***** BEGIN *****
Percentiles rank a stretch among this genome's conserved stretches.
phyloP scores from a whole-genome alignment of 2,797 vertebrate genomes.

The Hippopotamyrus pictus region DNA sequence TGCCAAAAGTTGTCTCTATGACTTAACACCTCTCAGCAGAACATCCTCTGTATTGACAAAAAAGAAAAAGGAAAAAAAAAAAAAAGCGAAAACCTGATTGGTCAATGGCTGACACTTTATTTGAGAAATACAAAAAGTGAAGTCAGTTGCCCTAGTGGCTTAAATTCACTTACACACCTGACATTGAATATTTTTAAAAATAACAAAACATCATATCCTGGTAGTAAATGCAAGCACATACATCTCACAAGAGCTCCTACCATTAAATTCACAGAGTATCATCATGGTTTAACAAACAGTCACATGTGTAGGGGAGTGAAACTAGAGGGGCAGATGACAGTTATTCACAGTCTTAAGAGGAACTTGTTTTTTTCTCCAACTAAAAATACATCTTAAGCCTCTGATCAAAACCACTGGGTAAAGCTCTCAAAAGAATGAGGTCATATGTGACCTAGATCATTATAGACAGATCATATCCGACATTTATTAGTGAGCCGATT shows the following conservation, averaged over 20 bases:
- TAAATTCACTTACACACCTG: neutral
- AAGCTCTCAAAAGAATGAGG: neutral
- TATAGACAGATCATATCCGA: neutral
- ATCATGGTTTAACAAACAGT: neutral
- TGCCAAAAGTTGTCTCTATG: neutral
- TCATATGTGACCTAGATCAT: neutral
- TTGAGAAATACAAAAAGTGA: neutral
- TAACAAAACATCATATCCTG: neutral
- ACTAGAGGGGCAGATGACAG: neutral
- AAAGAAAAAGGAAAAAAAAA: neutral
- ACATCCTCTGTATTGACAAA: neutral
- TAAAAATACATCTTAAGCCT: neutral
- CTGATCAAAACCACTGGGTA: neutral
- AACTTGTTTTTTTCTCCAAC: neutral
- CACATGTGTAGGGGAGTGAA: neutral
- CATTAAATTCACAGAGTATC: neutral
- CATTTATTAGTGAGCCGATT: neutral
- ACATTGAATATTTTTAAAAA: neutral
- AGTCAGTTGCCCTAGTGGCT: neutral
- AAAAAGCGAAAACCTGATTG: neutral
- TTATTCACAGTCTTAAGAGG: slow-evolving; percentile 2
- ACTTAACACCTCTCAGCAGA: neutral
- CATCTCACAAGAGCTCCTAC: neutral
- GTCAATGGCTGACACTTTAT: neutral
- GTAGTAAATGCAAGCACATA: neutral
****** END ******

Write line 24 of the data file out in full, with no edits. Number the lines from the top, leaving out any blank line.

- TTATTCACAGTCTTAAGAGG: slow-evolving; percentile 2